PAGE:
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College of Psychology of Colegio De Sebastian

City of San Fernando, Pampanga

Submitted By:

Bolima, Czcharina Mae

Bs Psychology

Submitted to:

Mrs. Editha Galura

A. Grading and Marking System

1. Definitions of Marking and Grading

Marking or scoring- is the level of achievement against specified criteria for an

individual assessment item. It is the process of awarding a number or a symbol
to represent the level of student learning achievement in class. The most
common method is by adding up the number of correct answers on a test, and
assigning a number that correlates the given number (Sadler, 2005). Higher
numbers reflect better quality work. As a rule, marking applies to students'
level of performance in individual assessment tasks, not to overall achievement
in a course.

Grading- is the overall level of achievement of a subject, usually determined by

combining the marks of the individual assessment items which make up the
subject. It is grouping the student academic work into bands of achievement.
Grading usually occurs at a larger level; it is the entire subject and represented
by a symbol (Sadler, 2005).

2. Nature of Grading and Marking

Grades are the teacher’s judgment on the performance of students based on a

certain criteria. The nature of grades is to help and to guide students with their
future educational plans. It also helps the school decide upon the students’
readiness to be enrolled in a certain selective programs or course they want to
apply. It helps the higher educational levels, appraise an applicants’
acceptability to the program they want to take in the future. It also helps the
potential employer to decide on the suitability of the student for their certain
jobs and academic skills based on their grades.
3. Purposes and Uses of Assigning Marks

The purpose of the grading system is to describe how well the students
achieved their learning objectives established in a class. Grades should reflect
students’ performance on specific learning criteria. Establishing clearly
articulated criteria for grades makes the grading process more fair and
equitable. Unfortunately, different teachers often use widely varying criteria in
determining students’ grades, and students often aren’t well-informed about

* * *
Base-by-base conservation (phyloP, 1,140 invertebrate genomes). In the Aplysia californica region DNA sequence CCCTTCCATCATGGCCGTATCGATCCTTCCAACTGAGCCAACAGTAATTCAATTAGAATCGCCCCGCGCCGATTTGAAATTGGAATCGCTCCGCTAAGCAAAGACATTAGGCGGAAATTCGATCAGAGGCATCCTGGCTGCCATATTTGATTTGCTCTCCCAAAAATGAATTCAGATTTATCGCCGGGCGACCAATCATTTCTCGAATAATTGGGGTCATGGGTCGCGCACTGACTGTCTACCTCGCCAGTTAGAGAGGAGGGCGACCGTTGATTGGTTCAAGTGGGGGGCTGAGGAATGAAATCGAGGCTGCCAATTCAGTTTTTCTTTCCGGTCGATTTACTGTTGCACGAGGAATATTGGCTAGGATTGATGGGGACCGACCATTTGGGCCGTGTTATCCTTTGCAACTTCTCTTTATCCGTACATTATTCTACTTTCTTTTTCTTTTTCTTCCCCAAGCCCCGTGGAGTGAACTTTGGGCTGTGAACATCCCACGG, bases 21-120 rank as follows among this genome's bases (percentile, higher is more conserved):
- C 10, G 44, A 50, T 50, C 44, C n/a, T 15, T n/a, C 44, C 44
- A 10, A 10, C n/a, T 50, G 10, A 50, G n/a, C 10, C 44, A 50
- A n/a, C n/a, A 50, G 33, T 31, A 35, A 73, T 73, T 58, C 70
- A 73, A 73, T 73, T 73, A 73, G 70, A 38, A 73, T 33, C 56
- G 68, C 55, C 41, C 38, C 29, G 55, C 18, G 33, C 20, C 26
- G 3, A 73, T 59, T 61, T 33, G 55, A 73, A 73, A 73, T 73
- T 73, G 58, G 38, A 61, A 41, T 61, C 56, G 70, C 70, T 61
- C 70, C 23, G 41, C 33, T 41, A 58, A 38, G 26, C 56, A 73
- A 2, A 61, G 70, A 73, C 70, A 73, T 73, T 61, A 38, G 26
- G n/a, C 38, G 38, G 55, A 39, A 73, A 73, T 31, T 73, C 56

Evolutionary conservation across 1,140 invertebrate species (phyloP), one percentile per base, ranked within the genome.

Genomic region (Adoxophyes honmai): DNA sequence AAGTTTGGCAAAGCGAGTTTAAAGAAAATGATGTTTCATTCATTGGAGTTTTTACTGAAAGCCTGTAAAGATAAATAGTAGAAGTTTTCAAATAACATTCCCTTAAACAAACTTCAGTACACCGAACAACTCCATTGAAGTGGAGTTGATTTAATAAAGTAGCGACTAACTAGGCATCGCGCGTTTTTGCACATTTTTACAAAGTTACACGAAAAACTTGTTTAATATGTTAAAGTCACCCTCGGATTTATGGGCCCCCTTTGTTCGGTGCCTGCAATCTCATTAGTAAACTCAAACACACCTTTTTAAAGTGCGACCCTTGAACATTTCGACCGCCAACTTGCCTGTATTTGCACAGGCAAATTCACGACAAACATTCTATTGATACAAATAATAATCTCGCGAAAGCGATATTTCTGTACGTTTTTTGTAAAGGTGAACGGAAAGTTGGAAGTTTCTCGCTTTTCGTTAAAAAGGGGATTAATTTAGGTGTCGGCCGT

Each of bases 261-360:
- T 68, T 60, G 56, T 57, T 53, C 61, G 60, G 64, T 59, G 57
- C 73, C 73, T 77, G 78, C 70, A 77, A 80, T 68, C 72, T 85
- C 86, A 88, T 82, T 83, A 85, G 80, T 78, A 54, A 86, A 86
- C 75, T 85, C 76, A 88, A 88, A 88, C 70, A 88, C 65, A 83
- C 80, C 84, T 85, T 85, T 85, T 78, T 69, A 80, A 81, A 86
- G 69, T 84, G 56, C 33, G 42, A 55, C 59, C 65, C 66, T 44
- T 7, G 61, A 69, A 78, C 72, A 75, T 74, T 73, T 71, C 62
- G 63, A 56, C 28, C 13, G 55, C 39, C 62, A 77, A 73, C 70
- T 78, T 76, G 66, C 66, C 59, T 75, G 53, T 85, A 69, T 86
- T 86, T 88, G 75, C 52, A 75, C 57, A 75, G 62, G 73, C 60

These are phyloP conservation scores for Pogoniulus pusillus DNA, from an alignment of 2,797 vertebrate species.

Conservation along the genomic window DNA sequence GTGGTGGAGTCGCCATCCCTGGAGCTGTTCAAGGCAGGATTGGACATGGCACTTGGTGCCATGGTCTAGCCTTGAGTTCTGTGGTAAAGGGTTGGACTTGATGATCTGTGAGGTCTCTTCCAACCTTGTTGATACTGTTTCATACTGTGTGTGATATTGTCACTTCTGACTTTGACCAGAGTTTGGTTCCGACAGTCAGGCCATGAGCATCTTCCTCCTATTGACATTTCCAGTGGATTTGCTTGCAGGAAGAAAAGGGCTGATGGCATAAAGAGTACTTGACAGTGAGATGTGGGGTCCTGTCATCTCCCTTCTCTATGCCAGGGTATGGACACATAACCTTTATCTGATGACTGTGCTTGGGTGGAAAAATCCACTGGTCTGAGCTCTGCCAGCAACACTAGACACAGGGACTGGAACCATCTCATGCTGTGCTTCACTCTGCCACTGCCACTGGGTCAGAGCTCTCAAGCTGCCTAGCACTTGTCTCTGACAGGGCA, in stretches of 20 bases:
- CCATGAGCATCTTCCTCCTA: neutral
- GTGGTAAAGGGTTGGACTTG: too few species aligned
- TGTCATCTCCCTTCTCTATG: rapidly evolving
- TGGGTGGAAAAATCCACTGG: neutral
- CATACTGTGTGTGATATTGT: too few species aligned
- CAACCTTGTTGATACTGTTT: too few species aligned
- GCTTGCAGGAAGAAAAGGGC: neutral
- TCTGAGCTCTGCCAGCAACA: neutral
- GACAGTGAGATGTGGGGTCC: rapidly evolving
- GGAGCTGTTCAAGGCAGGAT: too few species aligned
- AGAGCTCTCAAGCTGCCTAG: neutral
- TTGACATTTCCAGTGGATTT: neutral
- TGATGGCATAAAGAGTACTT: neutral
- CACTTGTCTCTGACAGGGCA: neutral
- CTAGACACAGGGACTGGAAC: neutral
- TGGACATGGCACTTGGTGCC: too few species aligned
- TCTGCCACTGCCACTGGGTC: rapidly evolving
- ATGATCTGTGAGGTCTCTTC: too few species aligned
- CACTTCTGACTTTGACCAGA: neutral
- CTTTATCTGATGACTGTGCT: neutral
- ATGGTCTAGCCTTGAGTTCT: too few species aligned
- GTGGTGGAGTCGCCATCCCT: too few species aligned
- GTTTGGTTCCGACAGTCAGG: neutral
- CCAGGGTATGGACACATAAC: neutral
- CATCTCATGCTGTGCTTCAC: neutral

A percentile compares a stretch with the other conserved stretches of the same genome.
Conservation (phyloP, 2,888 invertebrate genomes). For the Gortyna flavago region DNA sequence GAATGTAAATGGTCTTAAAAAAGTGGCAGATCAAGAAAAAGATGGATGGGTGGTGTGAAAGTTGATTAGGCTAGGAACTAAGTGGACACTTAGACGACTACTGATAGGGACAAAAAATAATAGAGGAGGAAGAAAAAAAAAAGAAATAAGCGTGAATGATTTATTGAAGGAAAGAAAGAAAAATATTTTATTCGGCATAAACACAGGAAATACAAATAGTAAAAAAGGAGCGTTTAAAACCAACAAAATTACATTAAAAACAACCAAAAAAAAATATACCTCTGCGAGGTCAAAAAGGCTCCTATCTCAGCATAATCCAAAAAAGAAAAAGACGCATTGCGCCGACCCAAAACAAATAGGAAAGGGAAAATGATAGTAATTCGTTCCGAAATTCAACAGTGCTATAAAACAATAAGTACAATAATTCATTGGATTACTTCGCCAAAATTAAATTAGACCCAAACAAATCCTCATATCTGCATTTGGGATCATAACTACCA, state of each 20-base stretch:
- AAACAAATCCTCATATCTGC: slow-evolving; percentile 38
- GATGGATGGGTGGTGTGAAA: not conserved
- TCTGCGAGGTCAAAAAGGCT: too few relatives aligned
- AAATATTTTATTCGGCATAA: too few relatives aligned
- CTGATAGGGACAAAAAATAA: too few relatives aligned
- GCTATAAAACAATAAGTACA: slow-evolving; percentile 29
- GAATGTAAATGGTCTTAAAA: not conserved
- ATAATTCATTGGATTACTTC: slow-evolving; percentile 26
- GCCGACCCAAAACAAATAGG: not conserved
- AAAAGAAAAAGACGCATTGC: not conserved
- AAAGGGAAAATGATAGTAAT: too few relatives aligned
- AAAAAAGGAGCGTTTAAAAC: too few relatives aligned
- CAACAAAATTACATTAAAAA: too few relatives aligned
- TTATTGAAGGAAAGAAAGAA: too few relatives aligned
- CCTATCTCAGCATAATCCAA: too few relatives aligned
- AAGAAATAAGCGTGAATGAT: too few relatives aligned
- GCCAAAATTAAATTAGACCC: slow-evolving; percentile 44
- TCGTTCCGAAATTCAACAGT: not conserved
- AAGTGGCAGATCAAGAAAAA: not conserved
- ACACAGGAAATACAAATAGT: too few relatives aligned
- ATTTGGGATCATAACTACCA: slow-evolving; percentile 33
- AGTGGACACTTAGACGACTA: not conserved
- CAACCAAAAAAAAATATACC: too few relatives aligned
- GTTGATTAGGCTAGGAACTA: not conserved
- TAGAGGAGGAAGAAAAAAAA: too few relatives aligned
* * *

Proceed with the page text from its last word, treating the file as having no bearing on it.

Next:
those criteria.

Recognizing that merging diverse sources of evidence distorts the meaning of

any grade, educators in many parts of the world assign multiple grades. This
idea provides the foundation for standards-based approaches to grading. In
particular, educators distinguish among the product, process, and progress
learning criteria (Guskey & Bailey, 2010).

Product criteria are favored by educators who believe grading’s primary

purpose is communicating summative evaluations of students’ achievement
and performance (O’Connor, 2002). They focus on what students know and are
able to do at a particular point in time. Teachers who use product criteria
typically base grades exclusively on final examination scores, final products,
overall assessments, and other culminating demonstrations of learning for the

Process criteria are emphasized by educators who believe product criteria don’t
provide a complete picture of student learning. From this perspective, grades
should reflect not only the final results but also how students got there.
Teachers who consider responsibility, effort, or work habits when assigning
grades use process criteria. The same happens when teachers count classroom
quizzes, formative assessments, homework, punctuality of assignments, class
participation, or ttendance.
Types of Grading System

 Percentage grading- Using a percentage scale (75-100), usually based on

percent correct on exams and percent of points earned on assignments.
 Letter grading and variations- Using a series of letters (A, B, C, D, F) as an
ordered category scale in knowing the level of performance of the student.
 Norm-referenced grading- Comparing students to each other; using class
standing as the basis for assigning grades (usually letter grades).
 Mastery grading- Grading students as “masters” or “passers” when their
attainment reaches a specified level, usually allowing different amounts of
time for different students to reach mastery.
 Pass/Fail- Using a scale with two levels (pass and fail), sometimes in
connection with mastery grading.
 Standards (or Absolute-Standards) grading- Originally, comparing student
performance to a pre-established standard (level) of performance; currently,
standards grading sometimes means grading with reference to a list of state
or district content standards according to pre-established performance
 Narrative grading- Writing comments about students’ achievement, either
in addition to or instead of using numbers or letters.

B. Technology in Education

1. Educational Technology

The word technology comes from the greek word “techne” which means